A Delta II rocket blazed off the launch pad at Vandenberg Air Force Base in California early Wednesday morning to begin a landmark mission to survey carbon dioxide gas in Earth’s atmosphere.
NASA’s most advanced spacecraft dedicated to studying the causes of climate change is now on its way to its near-polar operational orbit some 438 miles above Earth, where it will begin its two-year mission to identify sources and pockets of atmospheric carbon dioxide.The Orbiting Carbon Observatory-2 is a satellite tasked with tracking carbon sequestration around the world. It could revolutionize climate science, if only it could get into orbit. The original satellite crashed into the ocean, while the replacement’s launch was scrubbed in the final minute of countdown. The Orbiting Carbon Observatory-2 (OCO2) is the first satellite to specifically track carbon on a global scale.
The space agency successfully launched the Orbiting Carbon Observatory-2 (OCO-2) at 2:56 a.m. Pacific on Wednesday from Vandenberg Air Force Base in California atop a United Launch Alliance (ULA) Delta 2 rocket. Just under an hour after liftoff, OCO-2 separated from its second stage booster and entered a preliminary 429-mile orbit, NASA said in a statement.
“The advanced atmospheric observatory has also established communications with ground controllers and unfurled its twin sets of solar arrays,” the space agency said, adding that “initial telemetry shows the spacecraft is in excellent condition.”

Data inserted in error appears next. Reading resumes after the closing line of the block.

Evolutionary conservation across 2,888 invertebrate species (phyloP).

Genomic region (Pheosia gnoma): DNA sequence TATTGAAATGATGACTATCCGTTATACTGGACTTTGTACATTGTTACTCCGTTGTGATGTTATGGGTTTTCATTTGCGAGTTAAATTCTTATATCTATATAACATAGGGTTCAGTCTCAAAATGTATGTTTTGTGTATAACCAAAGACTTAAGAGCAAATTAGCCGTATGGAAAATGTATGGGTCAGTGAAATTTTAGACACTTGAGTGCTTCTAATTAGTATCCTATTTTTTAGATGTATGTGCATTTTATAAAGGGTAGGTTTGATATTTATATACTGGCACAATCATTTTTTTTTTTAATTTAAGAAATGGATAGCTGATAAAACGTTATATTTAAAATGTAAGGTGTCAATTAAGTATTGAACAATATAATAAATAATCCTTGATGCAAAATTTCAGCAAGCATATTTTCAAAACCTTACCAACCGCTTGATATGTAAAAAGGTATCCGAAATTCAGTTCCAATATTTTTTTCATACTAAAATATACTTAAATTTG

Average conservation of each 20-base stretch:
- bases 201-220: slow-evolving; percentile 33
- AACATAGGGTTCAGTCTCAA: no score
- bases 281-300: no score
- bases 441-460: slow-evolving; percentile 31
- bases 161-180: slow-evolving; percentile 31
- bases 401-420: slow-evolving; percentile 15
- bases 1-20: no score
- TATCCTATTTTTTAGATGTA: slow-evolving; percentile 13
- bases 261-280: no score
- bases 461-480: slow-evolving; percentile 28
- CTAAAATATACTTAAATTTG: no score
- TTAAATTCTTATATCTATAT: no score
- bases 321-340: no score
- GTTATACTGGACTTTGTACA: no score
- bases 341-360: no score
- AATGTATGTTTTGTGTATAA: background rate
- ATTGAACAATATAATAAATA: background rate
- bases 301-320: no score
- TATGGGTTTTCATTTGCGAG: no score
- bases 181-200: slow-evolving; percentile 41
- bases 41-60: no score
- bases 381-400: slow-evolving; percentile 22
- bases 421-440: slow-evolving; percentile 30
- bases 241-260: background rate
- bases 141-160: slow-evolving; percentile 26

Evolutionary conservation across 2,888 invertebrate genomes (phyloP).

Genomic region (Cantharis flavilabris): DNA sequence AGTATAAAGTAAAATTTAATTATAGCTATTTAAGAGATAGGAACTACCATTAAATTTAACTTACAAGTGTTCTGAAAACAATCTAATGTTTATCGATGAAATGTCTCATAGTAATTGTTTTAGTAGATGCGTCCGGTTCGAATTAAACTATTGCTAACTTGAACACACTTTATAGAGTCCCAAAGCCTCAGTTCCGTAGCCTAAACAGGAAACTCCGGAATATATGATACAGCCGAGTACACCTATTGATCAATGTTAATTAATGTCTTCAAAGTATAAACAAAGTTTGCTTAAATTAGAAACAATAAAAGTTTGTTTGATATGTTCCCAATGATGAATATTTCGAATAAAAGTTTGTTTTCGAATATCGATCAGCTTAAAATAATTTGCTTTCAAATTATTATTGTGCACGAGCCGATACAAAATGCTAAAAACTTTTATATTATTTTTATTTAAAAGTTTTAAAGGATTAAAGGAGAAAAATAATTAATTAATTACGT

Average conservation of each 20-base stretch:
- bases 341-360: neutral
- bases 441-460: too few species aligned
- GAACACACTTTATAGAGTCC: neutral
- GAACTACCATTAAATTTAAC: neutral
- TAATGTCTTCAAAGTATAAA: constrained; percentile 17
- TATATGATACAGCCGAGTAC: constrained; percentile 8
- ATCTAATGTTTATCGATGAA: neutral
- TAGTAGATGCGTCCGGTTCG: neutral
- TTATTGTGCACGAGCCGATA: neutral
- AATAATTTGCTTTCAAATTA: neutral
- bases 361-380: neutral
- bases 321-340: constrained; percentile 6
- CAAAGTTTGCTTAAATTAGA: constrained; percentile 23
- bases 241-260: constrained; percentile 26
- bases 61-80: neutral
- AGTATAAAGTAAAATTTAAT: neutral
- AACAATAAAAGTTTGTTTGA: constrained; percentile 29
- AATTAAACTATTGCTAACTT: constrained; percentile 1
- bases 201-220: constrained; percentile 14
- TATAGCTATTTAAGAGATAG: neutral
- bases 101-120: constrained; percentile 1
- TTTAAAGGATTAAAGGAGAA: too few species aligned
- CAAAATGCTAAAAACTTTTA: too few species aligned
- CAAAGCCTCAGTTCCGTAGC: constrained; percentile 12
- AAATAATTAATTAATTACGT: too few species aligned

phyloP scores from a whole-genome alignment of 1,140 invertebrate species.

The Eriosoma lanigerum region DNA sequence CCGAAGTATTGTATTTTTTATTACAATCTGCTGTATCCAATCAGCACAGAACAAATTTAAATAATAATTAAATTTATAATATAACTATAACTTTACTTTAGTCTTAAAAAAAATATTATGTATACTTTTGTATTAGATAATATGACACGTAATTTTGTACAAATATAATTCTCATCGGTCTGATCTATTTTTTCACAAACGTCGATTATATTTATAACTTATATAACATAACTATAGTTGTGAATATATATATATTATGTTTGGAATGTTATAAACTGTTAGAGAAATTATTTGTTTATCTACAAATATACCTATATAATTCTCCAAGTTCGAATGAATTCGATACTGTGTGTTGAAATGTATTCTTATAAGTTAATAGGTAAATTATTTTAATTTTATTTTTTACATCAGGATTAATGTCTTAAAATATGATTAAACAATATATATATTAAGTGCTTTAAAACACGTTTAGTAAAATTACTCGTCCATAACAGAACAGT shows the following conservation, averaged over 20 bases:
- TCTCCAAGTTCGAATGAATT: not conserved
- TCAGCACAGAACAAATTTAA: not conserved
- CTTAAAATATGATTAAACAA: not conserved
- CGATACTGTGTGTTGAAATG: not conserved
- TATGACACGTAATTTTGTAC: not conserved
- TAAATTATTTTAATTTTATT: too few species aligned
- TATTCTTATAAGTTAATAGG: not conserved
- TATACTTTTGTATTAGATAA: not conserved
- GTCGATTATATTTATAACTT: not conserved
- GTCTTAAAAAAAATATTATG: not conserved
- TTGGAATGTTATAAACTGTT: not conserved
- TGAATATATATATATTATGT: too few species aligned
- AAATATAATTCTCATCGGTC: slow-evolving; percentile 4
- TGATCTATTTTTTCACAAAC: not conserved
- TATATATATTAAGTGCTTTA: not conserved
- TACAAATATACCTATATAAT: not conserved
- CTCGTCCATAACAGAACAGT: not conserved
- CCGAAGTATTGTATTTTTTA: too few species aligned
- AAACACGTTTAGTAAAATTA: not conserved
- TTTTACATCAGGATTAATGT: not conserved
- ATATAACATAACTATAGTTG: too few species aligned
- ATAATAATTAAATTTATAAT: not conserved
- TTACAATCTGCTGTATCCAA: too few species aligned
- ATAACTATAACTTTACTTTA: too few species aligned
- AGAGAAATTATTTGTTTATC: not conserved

While ground stations have been monitoring carbon dioxide concentrations, OCO-2 will be the first spacecraft to conduct a global scale reading over several seasons. The spacecraft is expected to produce detailed readings to provide regional sources of carbon dioxide as well as sinks for the greenhouse gas.
“There’s quite a lot of urgency to see what we can get from a satellite like OCO-2,” said David Crisp, the science team lead for the mission.
The instrument is precise enough that researchers will be able to count the number of carbon dioxide molecules in the layers of the atmosphere and use the data to draw conclusions about how the increasing amount of gas will affect things like the global temperature. OCO-2′s mission is to last at least two years.
NASA’s Launch Services Program, based at Kennedy Space Center in Florida, managed the launch preparation and flight into orbit. The OCO-2 mission is handled by the Jet Propulsion Laboratory in California.
The Delta II has been one of NASA’s most reliable launchers ever, registering more than 150 launches for NASA, the Air Force and commercial satellite makers from 1989 to 2011.
“Climate change is the challenge of our generation,” NASA Administrator Charles Bolden said. “With OCO-2 and our existing fleet of satellites, NASA is uniquely qualified to take on the challenge of documenting and understanding these changes, predicting the ramifications and sharing information about these changes for the benefit of society.”
The OCO-2 launch was the first of three orbiting science missions using Delta 2 rockets which NASA awarded the ULA in July 2012 with a $412 million contract.
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